‘If you want to describe my books," Tom Robbins says, "say each one is a hallucinogen, an aphrodisiac, a mood elevator, an intellectual garage door opener and a metaphysical trash compactor.
"It'll do everything but rotate your tires."
Robbins' fans, and they are legion, will recognize his inimitable style in that summary, a convergence of wry humor, vivid description and surreal twists that's a little like having a fireworks show go off in your head.
The author of such iconic books of the 1970s counterculture as Another Roadside Attraction, Even Cowgirls Get the Blues and Still Life With Woodpecker, Robbins will be in St. Petersburg on Saturday to teach a sold-out writing workshop for Wordsmitten Media at the St. Petersburg Museum of History. He'll also do a book signing afterward that is open to the public.
Talking by phone from his home in the Seattle area, he says his focus for the workshop can be found in its title: The Art of the Sentence. "A lot of aspiring writers are all ready to write a novel, but they don't know how to write sentences.
"Like that woman who wrote Fifty Shades of Crap," he says, referring to E.L. James of Fifty Shades of Grey notoriety. "She has no more aptitude for writing good sentences than a cat has for swimming, but she's purring and doing the backstroke all the way to the bank."
Robbins, 76, says he "very, very rarely" teaches workshops. This opportunity appealed because of "the lure of Florida, especially the Gulf Coast. My wife and I had a place for 12 years on Anna Maria."
When he writes his own novels, Robbins says, "I never work from an outline. John Irving once told me he doesn't start a novel until he knows the last sentence. I said, 'My God, Irving, isn't that like working in a factory?'
"I have to create an atmosphere of surprise and adventure and even terror just to be able to sit down and write."
After nine bestselling novels — his most recent was a sort-of children's book, B Is for Beer, in 2009 — Robbins has shifted gears on his current project. "My publisher is calling it a memoir, because they don't know what else to call it," he says. "Its relation to the typical autobiography is that of Dumbo to the typical elephant. It will look like it can't get off the ground, then it will surprise you and go aloft and circle the tents."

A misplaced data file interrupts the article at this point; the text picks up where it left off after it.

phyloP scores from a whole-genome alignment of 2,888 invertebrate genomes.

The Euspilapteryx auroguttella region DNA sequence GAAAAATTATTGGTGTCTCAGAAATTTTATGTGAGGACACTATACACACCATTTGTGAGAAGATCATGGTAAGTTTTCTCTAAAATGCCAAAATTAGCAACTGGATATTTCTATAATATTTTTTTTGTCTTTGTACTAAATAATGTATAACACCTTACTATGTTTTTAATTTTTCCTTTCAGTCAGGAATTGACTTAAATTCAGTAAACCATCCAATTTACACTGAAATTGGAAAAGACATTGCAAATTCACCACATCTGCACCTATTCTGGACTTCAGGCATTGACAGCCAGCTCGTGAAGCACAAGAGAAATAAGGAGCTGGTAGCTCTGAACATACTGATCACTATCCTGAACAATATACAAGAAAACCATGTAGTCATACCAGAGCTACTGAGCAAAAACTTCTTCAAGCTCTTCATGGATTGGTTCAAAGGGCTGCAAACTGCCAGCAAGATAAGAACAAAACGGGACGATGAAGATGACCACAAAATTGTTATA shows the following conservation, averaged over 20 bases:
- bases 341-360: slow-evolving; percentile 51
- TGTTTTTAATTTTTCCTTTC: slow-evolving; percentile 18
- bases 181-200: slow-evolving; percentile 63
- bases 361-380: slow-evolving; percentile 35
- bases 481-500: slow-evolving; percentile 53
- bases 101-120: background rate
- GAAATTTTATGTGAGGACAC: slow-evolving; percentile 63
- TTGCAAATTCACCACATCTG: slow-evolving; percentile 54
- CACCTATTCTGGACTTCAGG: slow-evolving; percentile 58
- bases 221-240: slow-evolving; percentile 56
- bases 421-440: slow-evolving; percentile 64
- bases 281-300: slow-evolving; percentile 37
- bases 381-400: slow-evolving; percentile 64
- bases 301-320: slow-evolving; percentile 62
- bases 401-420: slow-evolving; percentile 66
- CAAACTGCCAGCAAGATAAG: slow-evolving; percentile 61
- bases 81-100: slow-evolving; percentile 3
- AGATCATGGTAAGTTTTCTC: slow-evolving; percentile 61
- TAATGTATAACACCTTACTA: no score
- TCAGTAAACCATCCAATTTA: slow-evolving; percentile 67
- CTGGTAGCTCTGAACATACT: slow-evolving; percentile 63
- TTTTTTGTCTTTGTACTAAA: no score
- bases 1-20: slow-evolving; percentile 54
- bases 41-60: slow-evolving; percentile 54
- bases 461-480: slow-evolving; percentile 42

The book, with the working title Tibetan Peach Pie, is scheduled for publication in 2014. Robbins says it isn't the story of his life — "usually autobiography is such an indulgence of the ego" — but a series of "true stories from my life."
He began writing them at "the insistence of all the women in my life: my wife, my assistant, my personal trainer. They all said I had to write the stories I told them all the time."
So, he says, he wrote 20 pages. "In unison, they said, 'If you don't write more we're going to cry.' " With 40 pages written, he sent it to his editor, expecting the brushoff but getting a contract instead.
"It's a lot more difficult for me than writing fiction," Robbins says. "In fiction, when you paint yourself into a corner, you can write a pair of suction cups onto the bottoms of your shoes and walk up the wall and out the skylight and see the sun breaking through the clouds. In nonfiction you don't have that luxury."
He says the new book isn't likely to be a how-to about writing, although "since I've been writing since I was 5 years old, it would be hard not to write about writing" after his career — "what I prefer to call my careen" — of four decades and counting.
He did have some reservations about writing a memoir, Robbins says. "I told my editor, there's a certain mystique around me, you know. I don't want to destroy it.
"He said, 'Don't worry, Robbins, nobody's going to believe this s--- anyway.' "
Colette Bancroft can be reached at firstname.lastname@example.org or (727) 893-8435.